UN Report on the Value of Encryption to Freedom Worldwide
The United Nation’s Office of the High Commissioner released a report on the value of encryption and anonymity to the world:
Summary: In the present report, submitted in accordance with Human Rights Council resolution 25/2, the Special Rapporteur addresses the use of encryption and anonymity in digital communications. Drawing from research on international and national norms and jurisprudence, and the input of States and civil society, the report concludes that encryption and anonymity enable individuals to exercise their rights to freedom of opinion and expression in the digital age and, as such, deserve strong protection.
Here’s the bottom line:
60. States should not restrict encryption and anonymity, which facilitate and often enable the rights to freedom of opinion and expression. Blanket prohibitions fail to be necessary and proportionate. States should avoid all measures that weaken the security that individuals may enjoy online, such as backdoors, weak encryption standards and key escrows. In addition, States should refrain from making the identification of users a condition for access to digital communications and online services and requiring SIM card registration for mobile users. Corporate actors should likewise consider their own policies that restrict encryption and anonymity (including through the use of pseudonyms). Court-ordered decryption, subject to domestic and international law, may only be permissible when it results from transparent and publicly accessible laws applied solely on a targeted, case-by-case basis to individuals (i.e., not to a mass of people) and subject to judicial warrant and the protection of due process rights of individuals.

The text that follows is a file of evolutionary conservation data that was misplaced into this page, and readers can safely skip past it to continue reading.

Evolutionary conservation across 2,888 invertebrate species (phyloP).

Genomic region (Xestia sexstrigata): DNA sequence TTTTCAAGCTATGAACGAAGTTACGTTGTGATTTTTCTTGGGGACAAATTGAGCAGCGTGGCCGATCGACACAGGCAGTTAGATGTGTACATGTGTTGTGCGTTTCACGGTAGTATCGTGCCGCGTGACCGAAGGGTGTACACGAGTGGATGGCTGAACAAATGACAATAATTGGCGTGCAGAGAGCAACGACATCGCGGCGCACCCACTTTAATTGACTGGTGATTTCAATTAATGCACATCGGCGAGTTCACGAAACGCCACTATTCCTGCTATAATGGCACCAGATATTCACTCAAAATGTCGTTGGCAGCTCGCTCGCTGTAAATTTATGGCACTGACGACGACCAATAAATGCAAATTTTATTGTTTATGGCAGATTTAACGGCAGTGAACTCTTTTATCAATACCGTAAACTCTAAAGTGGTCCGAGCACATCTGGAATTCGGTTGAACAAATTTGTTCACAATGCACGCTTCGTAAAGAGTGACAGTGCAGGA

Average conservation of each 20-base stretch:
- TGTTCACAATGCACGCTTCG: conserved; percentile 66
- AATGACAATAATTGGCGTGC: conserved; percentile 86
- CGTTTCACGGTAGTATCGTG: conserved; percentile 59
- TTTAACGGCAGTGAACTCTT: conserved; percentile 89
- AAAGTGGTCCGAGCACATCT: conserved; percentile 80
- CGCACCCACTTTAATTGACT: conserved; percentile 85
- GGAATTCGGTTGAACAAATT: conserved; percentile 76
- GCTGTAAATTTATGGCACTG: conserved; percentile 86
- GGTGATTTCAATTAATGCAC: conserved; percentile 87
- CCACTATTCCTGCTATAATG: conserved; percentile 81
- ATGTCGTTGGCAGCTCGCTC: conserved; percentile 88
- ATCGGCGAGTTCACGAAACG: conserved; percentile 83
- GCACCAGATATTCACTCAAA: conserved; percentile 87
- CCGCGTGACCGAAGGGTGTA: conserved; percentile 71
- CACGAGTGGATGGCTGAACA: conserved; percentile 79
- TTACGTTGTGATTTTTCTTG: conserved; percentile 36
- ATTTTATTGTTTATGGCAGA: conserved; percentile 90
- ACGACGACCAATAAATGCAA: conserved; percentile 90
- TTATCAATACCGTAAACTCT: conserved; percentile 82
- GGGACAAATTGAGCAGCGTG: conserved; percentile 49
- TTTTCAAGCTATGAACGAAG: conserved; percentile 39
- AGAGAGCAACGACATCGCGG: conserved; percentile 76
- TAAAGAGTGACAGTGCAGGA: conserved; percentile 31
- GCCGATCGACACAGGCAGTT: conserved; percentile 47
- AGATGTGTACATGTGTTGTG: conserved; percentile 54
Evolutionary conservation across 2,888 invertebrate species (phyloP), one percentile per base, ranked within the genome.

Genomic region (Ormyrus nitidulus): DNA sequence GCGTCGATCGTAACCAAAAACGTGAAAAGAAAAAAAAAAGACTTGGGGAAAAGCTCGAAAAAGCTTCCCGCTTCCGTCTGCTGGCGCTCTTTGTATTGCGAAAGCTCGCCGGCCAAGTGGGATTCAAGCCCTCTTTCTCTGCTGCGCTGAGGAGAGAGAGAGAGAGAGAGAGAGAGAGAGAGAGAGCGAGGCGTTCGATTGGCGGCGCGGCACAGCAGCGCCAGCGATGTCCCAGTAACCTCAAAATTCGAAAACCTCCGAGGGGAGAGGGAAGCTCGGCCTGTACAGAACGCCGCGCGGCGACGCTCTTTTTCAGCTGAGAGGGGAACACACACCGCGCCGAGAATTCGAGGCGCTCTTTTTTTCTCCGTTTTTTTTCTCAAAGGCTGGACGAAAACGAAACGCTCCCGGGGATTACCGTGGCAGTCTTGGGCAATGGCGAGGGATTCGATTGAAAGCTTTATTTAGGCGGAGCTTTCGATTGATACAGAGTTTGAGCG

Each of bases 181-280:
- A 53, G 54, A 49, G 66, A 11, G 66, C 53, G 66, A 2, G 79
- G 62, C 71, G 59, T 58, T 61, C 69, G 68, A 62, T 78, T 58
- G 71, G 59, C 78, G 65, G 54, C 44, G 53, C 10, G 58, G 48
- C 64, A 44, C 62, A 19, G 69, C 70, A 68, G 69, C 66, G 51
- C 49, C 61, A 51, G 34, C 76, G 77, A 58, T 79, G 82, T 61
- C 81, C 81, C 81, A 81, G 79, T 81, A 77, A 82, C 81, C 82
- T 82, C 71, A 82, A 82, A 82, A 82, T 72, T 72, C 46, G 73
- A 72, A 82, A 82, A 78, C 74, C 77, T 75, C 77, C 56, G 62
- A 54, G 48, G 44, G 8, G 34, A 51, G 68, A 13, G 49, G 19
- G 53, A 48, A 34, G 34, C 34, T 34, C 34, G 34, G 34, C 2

One news report called this “wishy-washy when it came to government-mandated backdoors to undermine encryption,” but I don’t see that. Government mandated backdoors, key escrow, and weak encryption are all bad. Corporations should offer their users strong encryption and anonymity. Any systems that still leave corporations with the keys and/or the data—and there are going to be lots of them—should only give them up to the government in the face of an individual and lawful court order.
I think the principles are reasonable.